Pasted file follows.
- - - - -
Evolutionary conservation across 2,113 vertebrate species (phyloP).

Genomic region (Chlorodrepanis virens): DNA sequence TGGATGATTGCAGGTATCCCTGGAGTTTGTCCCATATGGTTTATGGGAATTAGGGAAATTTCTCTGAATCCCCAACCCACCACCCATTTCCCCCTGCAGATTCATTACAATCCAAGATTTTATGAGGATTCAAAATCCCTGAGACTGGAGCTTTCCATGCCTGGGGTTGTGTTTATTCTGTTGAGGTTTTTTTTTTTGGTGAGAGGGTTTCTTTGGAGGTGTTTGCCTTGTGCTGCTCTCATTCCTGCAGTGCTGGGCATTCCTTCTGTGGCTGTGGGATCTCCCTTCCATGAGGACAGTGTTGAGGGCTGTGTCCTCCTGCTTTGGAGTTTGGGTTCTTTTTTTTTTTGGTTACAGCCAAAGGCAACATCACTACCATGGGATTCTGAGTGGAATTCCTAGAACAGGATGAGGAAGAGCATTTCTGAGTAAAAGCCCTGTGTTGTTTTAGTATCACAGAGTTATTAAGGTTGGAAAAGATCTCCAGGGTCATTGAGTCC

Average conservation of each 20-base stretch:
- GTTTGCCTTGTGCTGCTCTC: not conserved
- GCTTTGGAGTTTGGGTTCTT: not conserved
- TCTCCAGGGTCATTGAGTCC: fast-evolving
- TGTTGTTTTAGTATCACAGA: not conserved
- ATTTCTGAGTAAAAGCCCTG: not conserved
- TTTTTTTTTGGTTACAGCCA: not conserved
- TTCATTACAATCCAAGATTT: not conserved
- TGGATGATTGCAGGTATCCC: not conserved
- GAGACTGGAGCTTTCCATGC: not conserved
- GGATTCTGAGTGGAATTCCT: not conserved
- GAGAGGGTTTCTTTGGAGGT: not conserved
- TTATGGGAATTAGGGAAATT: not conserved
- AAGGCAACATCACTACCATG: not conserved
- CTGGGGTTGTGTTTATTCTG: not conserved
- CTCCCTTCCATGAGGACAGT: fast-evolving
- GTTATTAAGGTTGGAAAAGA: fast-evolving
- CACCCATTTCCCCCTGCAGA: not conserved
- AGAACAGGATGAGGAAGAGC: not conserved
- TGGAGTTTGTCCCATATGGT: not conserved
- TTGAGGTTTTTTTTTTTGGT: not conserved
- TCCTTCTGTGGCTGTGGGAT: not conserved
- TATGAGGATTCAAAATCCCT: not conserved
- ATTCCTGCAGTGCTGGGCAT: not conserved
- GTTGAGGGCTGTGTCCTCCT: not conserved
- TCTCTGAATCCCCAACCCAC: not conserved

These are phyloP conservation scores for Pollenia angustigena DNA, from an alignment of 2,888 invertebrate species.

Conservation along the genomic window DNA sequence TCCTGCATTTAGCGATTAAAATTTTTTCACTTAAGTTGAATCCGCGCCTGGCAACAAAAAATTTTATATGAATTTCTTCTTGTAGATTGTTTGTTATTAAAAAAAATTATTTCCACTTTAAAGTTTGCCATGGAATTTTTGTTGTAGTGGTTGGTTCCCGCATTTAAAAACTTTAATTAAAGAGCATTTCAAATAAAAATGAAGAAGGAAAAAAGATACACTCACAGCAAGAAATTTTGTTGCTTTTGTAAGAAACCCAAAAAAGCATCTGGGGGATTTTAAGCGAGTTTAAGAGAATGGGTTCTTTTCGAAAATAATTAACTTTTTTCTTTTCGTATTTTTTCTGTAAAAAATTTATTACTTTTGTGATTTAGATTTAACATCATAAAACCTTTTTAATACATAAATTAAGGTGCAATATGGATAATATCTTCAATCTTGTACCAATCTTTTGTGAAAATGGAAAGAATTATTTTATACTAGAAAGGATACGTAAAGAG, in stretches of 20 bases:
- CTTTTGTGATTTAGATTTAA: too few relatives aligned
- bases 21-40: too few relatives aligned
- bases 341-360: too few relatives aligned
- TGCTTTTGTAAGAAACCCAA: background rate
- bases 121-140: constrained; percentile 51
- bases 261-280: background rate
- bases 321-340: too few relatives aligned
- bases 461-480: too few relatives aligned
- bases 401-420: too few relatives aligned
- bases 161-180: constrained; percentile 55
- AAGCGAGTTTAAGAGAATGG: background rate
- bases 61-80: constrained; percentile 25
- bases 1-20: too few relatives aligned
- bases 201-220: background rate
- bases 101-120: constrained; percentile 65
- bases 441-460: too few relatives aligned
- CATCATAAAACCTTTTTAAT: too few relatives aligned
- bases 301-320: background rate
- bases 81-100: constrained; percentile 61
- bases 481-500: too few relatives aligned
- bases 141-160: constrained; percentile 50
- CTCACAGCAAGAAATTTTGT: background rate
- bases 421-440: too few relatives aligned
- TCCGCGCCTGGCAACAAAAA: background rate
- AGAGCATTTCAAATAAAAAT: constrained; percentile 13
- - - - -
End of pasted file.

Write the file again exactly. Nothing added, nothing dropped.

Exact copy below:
Evolutionary conservation across 2,113 vertebrate species (phyloP).

Genomic region (Chlorodrepanis virens): DNA sequence TGGATGATTGCAGGTATCCCTGGAGTTTGTCCCATATGGTTTATGGGAATTAGGGAAATTTCTCTGAATCCCCAACCCACCACCCATTTCCCCCTGCAGATTCATTACAATCCAAGATTTTATGAGGATTCAAAATCCCTGAGACTGGAGCTTTCCATGCCTGGGGTTGTGTTTATTCTGTTGAGGTTTTTTTTTTTGGTGAGAGGGTTTCTTTGGAGGTGTTTGCCTTGTGCTGCTCTCATTCCTGCAGTGCTGGGCATTCCTTCTGTGGCTGTGGGATCTCCCTTCCATGAGGACAGTGTTGAGGGCTGTGTCCTCCTGCTTTGGAGTTTGGGTTCTTTTTTTTTTTGGTTACAGCCAAAGGCAACATCACTACCATGGGATTCTGAGTGGAATTCCTAGAACAGGATGAGGAAGAGCATTTCTGAGTAAAAGCCCTGTGTTGTTTTAGTATCACAGAGTTATTAAGGTTGGAAAAGATCTCCAGGGTCATTGAGTCC

Average conservation of each 20-base stretch:
- GTTTGCCTTGTGCTGCTCTC: not conserved
- GCTTTGGAGTTTGGGTTCTT: not conserved
- TCTCCAGGGTCATTGAGTCC: fast-evolving
- TGTTGTTTTAGTATCACAGA: not conserved
- ATTTCTGAGTAAAAGCCCTG: not conserved
- TTTTTTTTTGGTTACAGCCA: not conserved
- TTCATTACAATCCAAGATTT: not conserved
- TGGATGATTGCAGGTATCCC: not conserved
- GAGACTGGAGCTTTCCATGC: not conserved
- GGATTCTGAGTGGAATTCCT: not conserved
- GAGAGGGTTTCTTTGGAGGT: not conserved
- TTATGGGAATTAGGGAAATT: not conserved
- AAGGCAACATCACTACCATG: not conserved
- CTGGGGTTGTGTTTATTCTG: not conserved
- CTCCCTTCCATGAGGACAGT: fast-evolving
- GTTATTAAGGTTGGAAAAGA: fast-evolving
- CACCCATTTCCCCCTGCAGA: not conserved
- AGAACAGGATGAGGAAGAGC: not conserved
- TGGAGTTTGTCCCATATGGT: not conserved
- TTGAGGTTTTTTTTTTTGGT: not conserved
- TCCTTCTGTGGCTGTGGGAT: not conserved
- TATGAGGATTCAAAATCCCT: not conserved
- ATTCCTGCAGTGCTGGGCAT: not conserved
- GTTGAGGGCTGTGTCCTCCT: not conserved
- TCTCTGAATCCCCAACCCAC: not conserved

These are phyloP conservation scores for Pollenia angustigena DNA, from an alignment of 2,888 invertebrate species.

Conservation along the genomic window DNA sequence TCCTGCATTTAGCGATTAAAATTTTTTCACTTAAGTTGAATCCGCGCCTGGCAACAAAAAATTTTATATGAATTTCTTCTTGTAGATTGTTTGTTATTAAAAAAAATTATTTCCACTTTAAAGTTTGCCATGGAATTTTTGTTGTAGTGGTTGGTTCCCGCATTTAAAAACTTTAATTAAAGAGCATTTCAAATAAAAATGAAGAAGGAAAAAAGATACACTCACAGCAAGAAATTTTGTTGCTTTTGTAAGAAACCCAAAAAAGCATCTGGGGGATTTTAAGCGAGTTTAAGAGAATGGGTTCTTTTCGAAAATAATTAACTTTTTTCTTTTCGTATTTTTTCTGTAAAAAATTTATTACTTTTGTGATTTAGATTTAACATCATAAAACCTTTTTAATACATAAATTAAGGTGCAATATGGATAATATCTTCAATCTTGTACCAATCTTTTGTGAAAATGGAAAGAATTATTTTATACTAGAAAGGATACGTAAAGAG, in stretches of 20 bases:
- CTTTTGTGATTTAGATTTAA: too few relatives aligned
- bases 21-40: too few relatives aligned
- bases 341-360: too few relatives aligned
- TGCTTTTGTAAGAAACCCAA: background rate
- bases 121-140: constrained; percentile 51
- bases 261-280: background rate
- bases 321-340: too few relatives aligned
- bases 461-480: too few relatives aligned
- bases 401-420: too few relatives aligned
- bases 161-180: constrained; percentile 55
- AAGCGAGTTTAAGAGAATGG: background rate
- bases 61-80: constrained; percentile 25
- bases 1-20: too few relatives aligned
- bases 201-220: background rate
- bases 101-120: constrained; percentile 65
- bases 441-460: too few relatives aligned
- CATCATAAAACCTTTTTAAT: too few relatives aligned
- bases 301-320: background rate
- bases 81-100: constrained; percentile 61
- bases 481-500: too few relatives aligned
- bases 141-160: constrained; percentile 50
- CTCACAGCAAGAAATTTTGT: background rate
- bases 421-440: too few relatives aligned
- TCCGCGCCTGGCAACAAAAA: background rate
- AGAGCATTTCAAATAAAAAT: constrained; percentile 13